The strange thing about all this screenwatching, which now is pretty much the central event in all of our lives, is that it is a uniquely new event to the human experience. We may have 10,000 years of experience making fires or telling stories or chopping down trees or working; and probably closer to a million years of experiend having inter-personal relationships of fighting wars. We have about 100 years of experience in screenwatching, starting with movies.
Thus, the bulk of our prior screenwatching experience was derived from what I would call 'the passive observer'. You went to a movie theater, you sat in the dark and you watched what somone else had made for you - generally at great expense.
With the advent of TV, that model was shifted from theaters to living rooms and bedrooms. Not much difference, save for the smaller screen (and fewer people in the room, unless you went to the cinema to see Waterworld).
It is natural, therefore, that we have now migrated that sense of 'watch this!' to phones.
But phones are different, and they represent a kind of technological conflict, because we are also used to using phones to talk to other people; in other words, to participate and contribute. That is something we never did in a movie theater (or most of us never did). In fact, movies start with the pre-roller that says 'silent. Turn your phone off'. Ironic that).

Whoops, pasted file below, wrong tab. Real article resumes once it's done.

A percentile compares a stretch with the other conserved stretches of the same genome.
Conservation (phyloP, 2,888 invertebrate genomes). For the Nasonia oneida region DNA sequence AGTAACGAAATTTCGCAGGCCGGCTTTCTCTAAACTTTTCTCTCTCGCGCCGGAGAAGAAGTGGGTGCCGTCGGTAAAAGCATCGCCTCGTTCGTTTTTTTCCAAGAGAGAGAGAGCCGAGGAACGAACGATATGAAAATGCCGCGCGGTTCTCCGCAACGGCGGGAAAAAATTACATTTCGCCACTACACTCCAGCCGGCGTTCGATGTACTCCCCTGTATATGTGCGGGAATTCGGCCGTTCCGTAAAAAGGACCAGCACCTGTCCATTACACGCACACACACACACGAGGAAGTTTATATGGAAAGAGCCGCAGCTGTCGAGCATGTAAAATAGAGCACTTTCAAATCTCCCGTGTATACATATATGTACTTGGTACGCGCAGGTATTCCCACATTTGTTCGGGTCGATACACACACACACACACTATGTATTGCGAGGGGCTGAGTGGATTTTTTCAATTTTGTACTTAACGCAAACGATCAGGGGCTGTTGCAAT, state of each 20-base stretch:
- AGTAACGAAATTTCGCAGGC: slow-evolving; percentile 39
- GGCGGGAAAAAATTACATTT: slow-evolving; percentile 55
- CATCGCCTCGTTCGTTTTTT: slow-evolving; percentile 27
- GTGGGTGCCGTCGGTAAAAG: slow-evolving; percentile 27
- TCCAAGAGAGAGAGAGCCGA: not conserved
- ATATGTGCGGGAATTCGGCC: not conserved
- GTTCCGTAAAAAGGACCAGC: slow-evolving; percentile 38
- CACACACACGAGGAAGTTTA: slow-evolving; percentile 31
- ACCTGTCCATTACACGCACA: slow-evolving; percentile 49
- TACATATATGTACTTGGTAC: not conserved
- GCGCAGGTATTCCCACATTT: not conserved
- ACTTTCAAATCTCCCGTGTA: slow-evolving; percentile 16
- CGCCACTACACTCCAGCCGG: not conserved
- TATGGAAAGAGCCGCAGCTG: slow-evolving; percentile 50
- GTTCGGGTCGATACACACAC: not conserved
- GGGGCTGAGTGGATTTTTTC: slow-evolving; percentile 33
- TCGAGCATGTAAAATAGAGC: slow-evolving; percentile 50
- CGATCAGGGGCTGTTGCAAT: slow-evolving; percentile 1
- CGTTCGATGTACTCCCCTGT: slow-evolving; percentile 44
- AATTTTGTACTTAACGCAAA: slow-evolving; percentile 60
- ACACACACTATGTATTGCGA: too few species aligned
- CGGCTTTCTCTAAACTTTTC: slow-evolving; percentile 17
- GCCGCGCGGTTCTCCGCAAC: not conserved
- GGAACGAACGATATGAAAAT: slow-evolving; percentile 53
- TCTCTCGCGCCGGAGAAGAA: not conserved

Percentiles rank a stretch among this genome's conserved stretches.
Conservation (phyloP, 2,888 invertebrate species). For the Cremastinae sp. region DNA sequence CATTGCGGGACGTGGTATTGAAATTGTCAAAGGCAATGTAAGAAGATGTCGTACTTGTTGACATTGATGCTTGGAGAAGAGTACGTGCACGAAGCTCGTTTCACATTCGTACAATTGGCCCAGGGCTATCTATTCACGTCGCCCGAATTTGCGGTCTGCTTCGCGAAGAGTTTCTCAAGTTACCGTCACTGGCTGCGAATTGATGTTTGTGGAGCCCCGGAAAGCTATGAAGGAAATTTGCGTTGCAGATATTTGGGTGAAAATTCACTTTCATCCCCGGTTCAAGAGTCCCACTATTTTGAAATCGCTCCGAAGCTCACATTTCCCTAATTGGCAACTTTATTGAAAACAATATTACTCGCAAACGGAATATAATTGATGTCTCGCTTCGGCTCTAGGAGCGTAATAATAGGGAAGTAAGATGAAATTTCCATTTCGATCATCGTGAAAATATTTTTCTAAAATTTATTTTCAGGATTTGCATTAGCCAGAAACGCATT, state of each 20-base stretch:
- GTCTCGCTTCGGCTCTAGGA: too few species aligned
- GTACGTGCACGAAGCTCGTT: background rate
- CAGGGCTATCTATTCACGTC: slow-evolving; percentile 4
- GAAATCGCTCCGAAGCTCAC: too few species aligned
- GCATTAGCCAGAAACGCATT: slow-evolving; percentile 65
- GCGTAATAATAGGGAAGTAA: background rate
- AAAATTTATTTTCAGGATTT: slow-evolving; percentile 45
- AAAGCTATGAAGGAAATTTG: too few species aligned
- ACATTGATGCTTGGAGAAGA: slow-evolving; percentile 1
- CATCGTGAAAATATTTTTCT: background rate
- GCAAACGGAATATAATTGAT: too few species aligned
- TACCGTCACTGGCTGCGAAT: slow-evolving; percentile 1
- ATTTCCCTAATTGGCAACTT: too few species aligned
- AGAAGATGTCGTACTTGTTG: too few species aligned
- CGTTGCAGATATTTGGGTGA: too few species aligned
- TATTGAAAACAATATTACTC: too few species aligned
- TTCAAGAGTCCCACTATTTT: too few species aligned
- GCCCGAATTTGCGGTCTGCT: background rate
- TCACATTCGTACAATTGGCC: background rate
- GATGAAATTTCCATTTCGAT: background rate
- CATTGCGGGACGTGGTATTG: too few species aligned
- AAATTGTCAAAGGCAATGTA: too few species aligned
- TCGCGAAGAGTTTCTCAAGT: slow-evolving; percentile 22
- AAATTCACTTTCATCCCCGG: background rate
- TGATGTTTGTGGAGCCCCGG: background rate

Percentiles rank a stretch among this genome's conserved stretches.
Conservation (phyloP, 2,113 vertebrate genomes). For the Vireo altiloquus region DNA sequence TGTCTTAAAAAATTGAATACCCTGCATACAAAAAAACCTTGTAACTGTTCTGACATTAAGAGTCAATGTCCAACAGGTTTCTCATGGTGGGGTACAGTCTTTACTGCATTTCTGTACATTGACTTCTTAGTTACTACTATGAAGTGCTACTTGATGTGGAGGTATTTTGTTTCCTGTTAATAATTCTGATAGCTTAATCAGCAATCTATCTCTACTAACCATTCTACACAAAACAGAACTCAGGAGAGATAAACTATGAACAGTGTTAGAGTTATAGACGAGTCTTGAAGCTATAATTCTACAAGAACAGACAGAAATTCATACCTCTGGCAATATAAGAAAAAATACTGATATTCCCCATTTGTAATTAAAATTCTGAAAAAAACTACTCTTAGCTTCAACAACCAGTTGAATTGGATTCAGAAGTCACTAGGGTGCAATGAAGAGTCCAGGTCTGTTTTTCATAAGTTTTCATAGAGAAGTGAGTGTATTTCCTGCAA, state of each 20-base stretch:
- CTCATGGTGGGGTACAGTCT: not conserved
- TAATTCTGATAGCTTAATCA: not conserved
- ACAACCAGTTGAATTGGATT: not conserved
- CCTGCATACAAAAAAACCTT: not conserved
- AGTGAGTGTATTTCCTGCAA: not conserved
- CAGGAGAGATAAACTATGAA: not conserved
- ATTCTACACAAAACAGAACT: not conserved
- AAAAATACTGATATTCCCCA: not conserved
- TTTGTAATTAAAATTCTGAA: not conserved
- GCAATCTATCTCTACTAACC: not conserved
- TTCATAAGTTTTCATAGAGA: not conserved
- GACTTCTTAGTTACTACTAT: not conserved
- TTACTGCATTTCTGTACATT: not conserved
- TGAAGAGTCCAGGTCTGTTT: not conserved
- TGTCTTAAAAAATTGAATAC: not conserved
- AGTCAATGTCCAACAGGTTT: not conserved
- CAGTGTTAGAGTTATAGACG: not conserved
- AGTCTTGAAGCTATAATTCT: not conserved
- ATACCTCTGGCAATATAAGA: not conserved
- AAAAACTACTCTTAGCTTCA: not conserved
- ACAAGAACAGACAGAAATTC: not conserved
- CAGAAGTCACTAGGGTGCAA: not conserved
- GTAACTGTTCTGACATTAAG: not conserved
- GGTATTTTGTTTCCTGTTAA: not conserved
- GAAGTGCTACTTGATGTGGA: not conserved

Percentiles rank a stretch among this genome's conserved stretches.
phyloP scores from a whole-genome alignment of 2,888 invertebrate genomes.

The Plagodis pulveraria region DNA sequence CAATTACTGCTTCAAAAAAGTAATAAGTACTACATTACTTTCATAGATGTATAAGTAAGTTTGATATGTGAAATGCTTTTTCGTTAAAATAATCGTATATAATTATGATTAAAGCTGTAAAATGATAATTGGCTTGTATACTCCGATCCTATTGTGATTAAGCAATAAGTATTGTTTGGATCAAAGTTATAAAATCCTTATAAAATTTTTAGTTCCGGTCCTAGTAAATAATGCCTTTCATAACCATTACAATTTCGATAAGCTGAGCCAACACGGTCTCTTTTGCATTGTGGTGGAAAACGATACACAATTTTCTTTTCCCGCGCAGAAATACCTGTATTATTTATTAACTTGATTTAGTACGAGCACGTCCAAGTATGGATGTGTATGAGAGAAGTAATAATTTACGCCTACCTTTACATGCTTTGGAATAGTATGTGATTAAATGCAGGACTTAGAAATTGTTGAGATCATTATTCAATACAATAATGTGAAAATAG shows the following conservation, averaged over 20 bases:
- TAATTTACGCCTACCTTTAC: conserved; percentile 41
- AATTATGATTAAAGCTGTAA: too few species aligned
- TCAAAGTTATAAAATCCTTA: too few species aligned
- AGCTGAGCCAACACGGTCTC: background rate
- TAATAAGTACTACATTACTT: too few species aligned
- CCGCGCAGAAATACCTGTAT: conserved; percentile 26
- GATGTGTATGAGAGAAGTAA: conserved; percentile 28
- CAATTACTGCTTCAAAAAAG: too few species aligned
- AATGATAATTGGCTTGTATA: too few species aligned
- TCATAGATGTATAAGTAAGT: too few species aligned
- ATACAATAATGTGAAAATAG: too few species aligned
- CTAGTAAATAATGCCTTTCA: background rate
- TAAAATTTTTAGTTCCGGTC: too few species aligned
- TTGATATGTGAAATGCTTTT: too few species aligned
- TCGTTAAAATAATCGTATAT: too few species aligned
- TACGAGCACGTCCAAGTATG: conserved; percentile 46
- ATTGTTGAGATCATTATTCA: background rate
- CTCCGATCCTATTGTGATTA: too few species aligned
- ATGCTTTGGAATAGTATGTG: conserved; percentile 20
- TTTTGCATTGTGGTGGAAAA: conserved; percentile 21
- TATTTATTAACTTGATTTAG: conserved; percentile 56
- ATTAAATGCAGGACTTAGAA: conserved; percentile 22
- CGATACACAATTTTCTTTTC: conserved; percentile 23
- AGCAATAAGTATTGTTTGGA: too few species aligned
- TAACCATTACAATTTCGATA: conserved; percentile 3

Now we are, for the first time, marrying the 'phone' experience with the 'watching' experience.
My guess is that the 'phone' experience will triumph.
That is, that given the opportunity, people will want to 'particiapte' in the viewing experience as opposed to just watching it.
The runaway success of Facebook, YouTube and Instagram seems to bear this out. They are all 'we all make it, we all watch it' experiences.
What does this mean for video?
Well, it means that instead of depending on CNN or NBC or The BBC with their perhaps 1,000 cameras around the world, we now have an opportunity to put into play 6 billion cameras, all the time, from everywhere.
Is this challenging?
You bet it is.
But probably no more challenging than, say, building the Pyramids. It's amazing what a group can do when they are properly organized.
©2012 Michael Rosenblum